More commercial satellite launches worldwide now go to Arianespace than to ULA – we’ve already lost that market, big time. Energia is going launch a Soyuz from the Arianespace launch site in French Guiana soon.  (Kazakstan is getting to be increasingly difficult to work in if you are a Russian, I understand.) The US government should be encouraging US companies to compete with the French and the Russians, not throw roadblocks in their way.

We can – and should – enable a competitive market for the ISS supply missions. That’s what most of the commercial companies are working toward right now, of course. They all believe – or they wouldn’t be in this game – that eventually there will be a much larger market for manned space flights. I don’t think any of them are stupid enough to believe that they can make a profit from only ISS flights, especially if there are several vendors vying for the same business.

“OK, genius,” you add, “what about Manned Exploration of Our Solar System and Beyond?”

Elon Musk is thinking about that. He’s made sure the design of the Dragon will allow it to be used in all kinds of places, like manned landings on Mars. By tying three Falcon 9 cores together to create the Falcon Heavy he will have the most powerful launcher in the world. And sorry, NASA’s SLS is still a pipe dream, folks. I’ll believe it when I see it take off from Pad 39A.

SpaceX Falcon Heavy

But SpaceX seems to be the only one thinking that far ahead. Boeing doesn’t count; the CST-100 has been built from the ground up as an ISS service vehicle. LockMart’s Multi-Purpose Crew Vehicle (AKA Orion) is designed to go to lunar orbit or to near-earth asteroids, so that’s a big plus for that vehicle. LockMart went ahead with development when the Orion program was officially cancelled by the Obama Administration, I think with a wink and a nod from NASA; since then they have received some NASA funding to continue construction of the test article and related stuff, like a simulator they build originally on their own dime. Lockheed-Martin is the largest defense contractor in the US; it’s not likely that any technology they create for the government is going to be shelved without them getting paid for it.

Blue Origin, Orbital Sciences, and SpaceDev/Sierra Nevada are all looking more at the sub-orbital and low earth orbit flight envelopes. I really don’t get what Blue Origin is trying to do; they are building a suborbital tourist vehicle, and then a totally separate ISS supply vehicle, and probably eventually a home-grown booster for it. But Jeff Bezos of Amazon fame is no dummy, and I figure he has a plan. He’s been very quiet about it, though – not necessarily a bad thing in a government-industrial-complex environment that is a lot like eighth grade in terms of gossip and favoritism. Orbital Sciences seems to be concentrating on the small satellite market. They’ve had some setbacks in launching their own home-grown liquid-fueled booster, which is needed to launch their Cygnus unmanned ISS supply craft. I really like the Dream Chaser lifting-body design SpaceDev is building; they are the only folks trying to orbit a truly reusable spaceplane. Their work is going slowly, thought, it seems.

Every single one of these approaches to manned orbital flight – Lockheed-Martin, Boeing, SpaceX, ATK/Astrium, Blue Origin, and SpaceDev/Sierra Nevada – have elements that sets it apart from the others. While all but SpaceDev are building “Apollo-like” conical vehicles, that decision makes sense. The research on such designs has been validated for decades and gives them all an easier path to building a successful vehicle. There are even several different approaches to emergency escape from a rocket in trouble, from a solid booster under the capsule to a ring of liquid-fueled engines to a traditional, Apollo-style escape tower.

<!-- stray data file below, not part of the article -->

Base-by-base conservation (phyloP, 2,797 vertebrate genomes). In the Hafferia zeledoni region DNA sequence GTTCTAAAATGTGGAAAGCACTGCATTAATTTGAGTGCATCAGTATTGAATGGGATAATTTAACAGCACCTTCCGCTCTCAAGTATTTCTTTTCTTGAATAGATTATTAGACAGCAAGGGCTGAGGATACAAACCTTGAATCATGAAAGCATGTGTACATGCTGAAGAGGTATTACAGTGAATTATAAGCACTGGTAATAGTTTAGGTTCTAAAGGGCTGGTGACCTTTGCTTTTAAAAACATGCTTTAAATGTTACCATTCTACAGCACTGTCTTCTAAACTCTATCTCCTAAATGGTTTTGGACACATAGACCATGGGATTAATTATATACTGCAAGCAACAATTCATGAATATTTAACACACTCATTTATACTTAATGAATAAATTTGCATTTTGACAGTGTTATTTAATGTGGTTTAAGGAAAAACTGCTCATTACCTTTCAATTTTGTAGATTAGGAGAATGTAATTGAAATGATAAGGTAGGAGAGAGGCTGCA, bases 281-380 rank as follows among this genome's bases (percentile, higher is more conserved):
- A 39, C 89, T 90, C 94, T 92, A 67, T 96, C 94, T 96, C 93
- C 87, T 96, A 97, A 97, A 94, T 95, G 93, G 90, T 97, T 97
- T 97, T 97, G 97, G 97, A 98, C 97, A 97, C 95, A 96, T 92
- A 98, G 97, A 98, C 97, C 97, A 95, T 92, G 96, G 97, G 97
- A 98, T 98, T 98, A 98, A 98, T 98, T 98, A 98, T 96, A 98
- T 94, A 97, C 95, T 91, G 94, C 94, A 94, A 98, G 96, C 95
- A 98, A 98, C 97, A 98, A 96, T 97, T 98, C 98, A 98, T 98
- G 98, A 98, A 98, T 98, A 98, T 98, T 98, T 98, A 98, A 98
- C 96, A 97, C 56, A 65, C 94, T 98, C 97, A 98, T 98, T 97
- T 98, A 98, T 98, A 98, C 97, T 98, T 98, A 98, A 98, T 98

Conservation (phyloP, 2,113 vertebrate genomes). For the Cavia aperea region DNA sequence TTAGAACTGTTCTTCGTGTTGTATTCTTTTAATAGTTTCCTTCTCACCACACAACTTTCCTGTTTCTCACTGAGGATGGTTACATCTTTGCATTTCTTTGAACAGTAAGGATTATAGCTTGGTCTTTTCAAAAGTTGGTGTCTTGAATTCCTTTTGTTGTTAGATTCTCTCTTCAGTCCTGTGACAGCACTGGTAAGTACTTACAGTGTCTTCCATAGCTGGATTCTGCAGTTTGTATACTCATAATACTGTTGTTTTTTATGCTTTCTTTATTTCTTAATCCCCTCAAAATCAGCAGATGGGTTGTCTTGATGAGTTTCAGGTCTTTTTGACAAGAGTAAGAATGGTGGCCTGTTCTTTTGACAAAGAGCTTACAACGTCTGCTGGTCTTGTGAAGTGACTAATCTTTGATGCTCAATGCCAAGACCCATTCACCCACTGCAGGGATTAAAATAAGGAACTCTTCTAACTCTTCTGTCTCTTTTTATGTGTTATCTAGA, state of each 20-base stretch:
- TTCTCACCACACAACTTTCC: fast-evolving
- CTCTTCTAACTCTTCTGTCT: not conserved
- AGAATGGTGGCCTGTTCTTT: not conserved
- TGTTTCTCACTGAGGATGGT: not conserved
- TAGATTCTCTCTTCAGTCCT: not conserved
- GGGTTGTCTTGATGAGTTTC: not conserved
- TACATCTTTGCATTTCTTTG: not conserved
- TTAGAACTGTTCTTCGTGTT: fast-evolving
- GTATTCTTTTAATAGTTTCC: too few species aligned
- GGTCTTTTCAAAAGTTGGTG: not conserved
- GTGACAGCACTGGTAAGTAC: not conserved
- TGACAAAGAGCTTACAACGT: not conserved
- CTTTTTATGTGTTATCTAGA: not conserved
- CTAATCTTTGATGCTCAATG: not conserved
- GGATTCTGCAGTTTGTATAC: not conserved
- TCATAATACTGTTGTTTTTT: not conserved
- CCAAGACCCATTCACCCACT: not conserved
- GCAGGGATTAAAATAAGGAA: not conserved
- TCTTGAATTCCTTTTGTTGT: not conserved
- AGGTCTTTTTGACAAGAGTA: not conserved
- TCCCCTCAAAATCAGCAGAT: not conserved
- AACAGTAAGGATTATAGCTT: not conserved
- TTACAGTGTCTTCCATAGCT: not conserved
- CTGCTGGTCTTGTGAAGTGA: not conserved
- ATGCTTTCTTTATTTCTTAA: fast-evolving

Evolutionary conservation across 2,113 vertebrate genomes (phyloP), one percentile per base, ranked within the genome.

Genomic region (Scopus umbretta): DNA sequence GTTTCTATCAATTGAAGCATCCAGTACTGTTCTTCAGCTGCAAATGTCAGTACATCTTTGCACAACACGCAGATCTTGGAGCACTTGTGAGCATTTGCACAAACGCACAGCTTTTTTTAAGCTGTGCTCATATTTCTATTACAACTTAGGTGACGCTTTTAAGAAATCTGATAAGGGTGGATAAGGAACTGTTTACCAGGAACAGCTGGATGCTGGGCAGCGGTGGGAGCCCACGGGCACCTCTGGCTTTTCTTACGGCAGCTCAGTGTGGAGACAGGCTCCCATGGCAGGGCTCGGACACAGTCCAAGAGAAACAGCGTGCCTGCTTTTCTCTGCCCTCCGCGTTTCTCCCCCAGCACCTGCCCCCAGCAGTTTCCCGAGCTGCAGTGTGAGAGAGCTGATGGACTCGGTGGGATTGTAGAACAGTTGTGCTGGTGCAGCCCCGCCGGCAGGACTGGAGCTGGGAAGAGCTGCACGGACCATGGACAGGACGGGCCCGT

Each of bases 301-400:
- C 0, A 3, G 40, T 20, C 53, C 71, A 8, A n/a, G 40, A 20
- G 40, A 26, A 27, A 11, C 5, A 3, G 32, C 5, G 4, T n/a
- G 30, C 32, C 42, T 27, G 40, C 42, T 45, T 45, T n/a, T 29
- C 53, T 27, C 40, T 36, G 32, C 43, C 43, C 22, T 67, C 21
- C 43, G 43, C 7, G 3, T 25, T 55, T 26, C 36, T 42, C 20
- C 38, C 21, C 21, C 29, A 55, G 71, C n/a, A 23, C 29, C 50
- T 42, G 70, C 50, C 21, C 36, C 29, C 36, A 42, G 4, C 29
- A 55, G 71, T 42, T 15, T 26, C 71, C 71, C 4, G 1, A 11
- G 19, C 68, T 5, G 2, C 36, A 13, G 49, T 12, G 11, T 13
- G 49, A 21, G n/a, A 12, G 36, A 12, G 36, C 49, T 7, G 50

Eventually, one or two of these companies might be the most successful and get the lion’s share of the orbital market. Even better, competition should bring the cost of lofting personnel and equipment to orbit far lower than the Shuttle could ever accomplish. Assisting what appear to be well-thought-out approaches with government grants makes sense only if the government is planning on being a major customer. If there was no ISS, and no NASA plans for further exploration, don’t fund ’em at all. In this case it is somewhat of an “if you build it, they will come” scenario: the commercial space market will grow – I think it will explode – when there is real low-cost access to space. We should have had this kind of situation thirty years ago, but we got the Shuttle – a massive government employment program with a marginally-performing spaceship in the middle. Government restriction to one or two competitors means a major boost for those companies and a major disadvantage to all others. That’s not how a capitalistic society should work. The fact that it doesn’t work properly in so many other areas because of the meddling of government is no reason to destroy one area where it does seem to be working. It should be seen as a model for the cooperation of the government with private industry, not as a drain on resources.

One other thing: We are talking about a half-billion dollars a year here. Maybe, through the development life of the programs, four or five billion. The average cost of flying the Shuttle for just one mission: $ 450 million!

In these days of multi-trillion-dollar social programs and continual debates about defense spending, throwing a half-billion a year at something that could lead to humanity really getting off this planet someday seems pretty small. And unbelievably petty. So there has to be something else behind it.

Oh, and what’s this nonsense from former Apollo astronauts backing the House Committee? Have they lost their senses? Or were they so tied up in the government/military-industrial complex themselves in the Apollo days to not see what’s going on now? Note that Buzz Aldrin is not among this group. Buzz is out there sometimes, but he for sure gets it.